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Wednesday, April 27, 2011

Good Friday Should Have Been Really Good

"A man who was completely innocent, offered himself as a sacrifice for the good of others, including his enemies, and become the ransom of the world. It was a perfect act." - Mahatma Gandhi

Some went as far as having themselves nailed on the cross last Friday to commemorate the death of Jesus on the cross at Calvary. I don't know if the term commemorate suits the act of penitence that is not required from anyone in the first place. When I was little, I have not heard of this painful actual dramatization of Jesus' death on the cross. What I came to know about is - Jesus did it for us once and for all - to redeem us from our sins because there was no worthy sacrifice that warranted forgiveness from our sins. But just like how technology has evolved at a dizzying pace, those who believe they are giving Jesus honor during Lenten season have also reason to believe they should not be contented with a lousy dramatization of His death and so they wanted to experience what had Jesus actually experienced on the cross. But then again no matter how hard they attempt to duplicate what appears to have become a carbon copy of the original one, they still fall short of a complete level of agony Jesus had gone through. Wouldn't it be more complete and praiseworthy had they allowed themselves to be stabbed with a spear and so perfecting their act?

Celebrating Good Friday indeed comes in various forms. Creating a spectacle in public by flogging oneself in a gory dramatization is one common form, and reveling in orgasmic proportion is another. Though we can perfectly understand how people wanted to be solemn and prayerful during Lent, some cannot be stopped from indulging themselves into drunkenness and other forms of revelry. No less than showbiz personalities proliferate popular spots during Lenten season, understandably not to meditate or experience solemnity but rather becoming tabloid staples for drunken rage and or hormonal innuendos. As this qualifies to be normal or traditional, it is no strange thing to predict that it's not gonna be obsoleted not any time in another hundred years. Such is the popularity of Jesus' death that Filipino Christians have and will always make this a reason to celebrate (read as: revel in debauchery).

And a first-hand proof:
This person lying in a stretcher below was one of the revelers on the eve of Good Friday. He is twenty, barely out of teens. At a young age, he has learned the trade of surviving in the street, literally. He drives a family-owned second-hand tricycle acquired from the sale of their only carabao (water buffalo). There is not much option for him but to toil his ass off to help his family get by. (His fiancee whom he took with him to his parents home is pregnant.) If most people believe Good Friday is a fitting day for making sacrifices, he also believes he has been sacrificing all his life and that he also deserves a break once in a while - and he has found no less a consenting duo - in the occasion itself and his bloating other half. It wouldn't take long before he found himself  being gifted with a smash on his head with a beer bottle by another drunken reveler in a videoke bar. He was not alone though, a friend whom he tagged along suffered the same fate. All the while, his parents did not know what he was up to thinking he has been raised well.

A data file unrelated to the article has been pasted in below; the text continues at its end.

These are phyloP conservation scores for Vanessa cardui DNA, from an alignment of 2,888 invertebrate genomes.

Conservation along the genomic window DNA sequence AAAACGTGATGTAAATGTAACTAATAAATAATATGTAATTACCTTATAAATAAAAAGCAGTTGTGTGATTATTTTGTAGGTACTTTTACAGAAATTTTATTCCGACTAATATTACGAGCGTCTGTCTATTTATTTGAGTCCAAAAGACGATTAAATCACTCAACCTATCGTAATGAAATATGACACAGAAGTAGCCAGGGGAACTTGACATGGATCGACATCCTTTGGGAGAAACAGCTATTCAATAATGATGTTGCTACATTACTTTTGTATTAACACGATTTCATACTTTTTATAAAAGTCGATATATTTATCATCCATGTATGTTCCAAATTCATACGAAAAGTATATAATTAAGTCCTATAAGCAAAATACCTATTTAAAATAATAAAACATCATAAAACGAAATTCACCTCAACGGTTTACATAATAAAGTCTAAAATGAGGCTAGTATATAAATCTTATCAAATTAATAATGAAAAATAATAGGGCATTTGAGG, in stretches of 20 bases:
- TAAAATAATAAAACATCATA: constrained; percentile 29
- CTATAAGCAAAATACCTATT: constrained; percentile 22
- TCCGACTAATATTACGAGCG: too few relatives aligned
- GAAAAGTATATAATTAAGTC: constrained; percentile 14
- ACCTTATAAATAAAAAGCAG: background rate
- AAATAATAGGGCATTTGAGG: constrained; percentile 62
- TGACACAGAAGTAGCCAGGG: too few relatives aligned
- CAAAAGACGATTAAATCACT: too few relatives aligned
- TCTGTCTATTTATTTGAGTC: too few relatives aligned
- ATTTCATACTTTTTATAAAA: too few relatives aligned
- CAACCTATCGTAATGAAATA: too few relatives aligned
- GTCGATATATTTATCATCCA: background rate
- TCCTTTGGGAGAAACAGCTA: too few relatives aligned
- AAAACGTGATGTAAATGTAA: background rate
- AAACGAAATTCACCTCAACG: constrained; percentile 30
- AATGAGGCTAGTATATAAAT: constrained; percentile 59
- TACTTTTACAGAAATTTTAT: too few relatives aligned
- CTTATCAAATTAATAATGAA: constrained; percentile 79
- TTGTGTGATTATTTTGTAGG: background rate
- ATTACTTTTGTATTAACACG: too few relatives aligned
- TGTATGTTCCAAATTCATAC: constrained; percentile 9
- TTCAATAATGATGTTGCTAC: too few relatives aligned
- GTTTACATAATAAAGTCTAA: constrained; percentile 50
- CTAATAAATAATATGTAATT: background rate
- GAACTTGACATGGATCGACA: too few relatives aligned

I had the liberty to take these pictures because he had to wait for five hours before he could be given medical care. (This patient came before the sun rose and waited till ten in the morning before the lone doctor in the hospital laid his eyes on him).   This is a government hospital that prides itself in its magnificent ratio of one is to one : not one doctor for every patient, but one doctor for every shift. The entire shift also covers the entire hospital, so imagine if you have the only doctor working his tail off in the delivery room, surgical unit and emergency room at once. I think I have done little research on this patient and I guess I'm now being accused of being intrusive, creepy or whatever. Don't worry, this post will not, for a reason go into the brink of dropping a bomb to pillory those in this story. I just find the necessity to take their story as an example of a polarizing modes of commemoration, celebration or allow me to call it blasphemy or any other term you may call it - of the death of Jesus. After all, the patient's mother is my sister and he is my nephew and I shouldered all the bills. ( Not the kind of thing I expect from a brief vacation.) I could only wish he should have stayed home on Good Friday and not played party to the contempt Jesus had on those who blasphemed His death. Sigh...


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Silay City, Negros Occidental, The Philippines

Some of the photos above courtesy of Arnaldo Arnáiz Díaz

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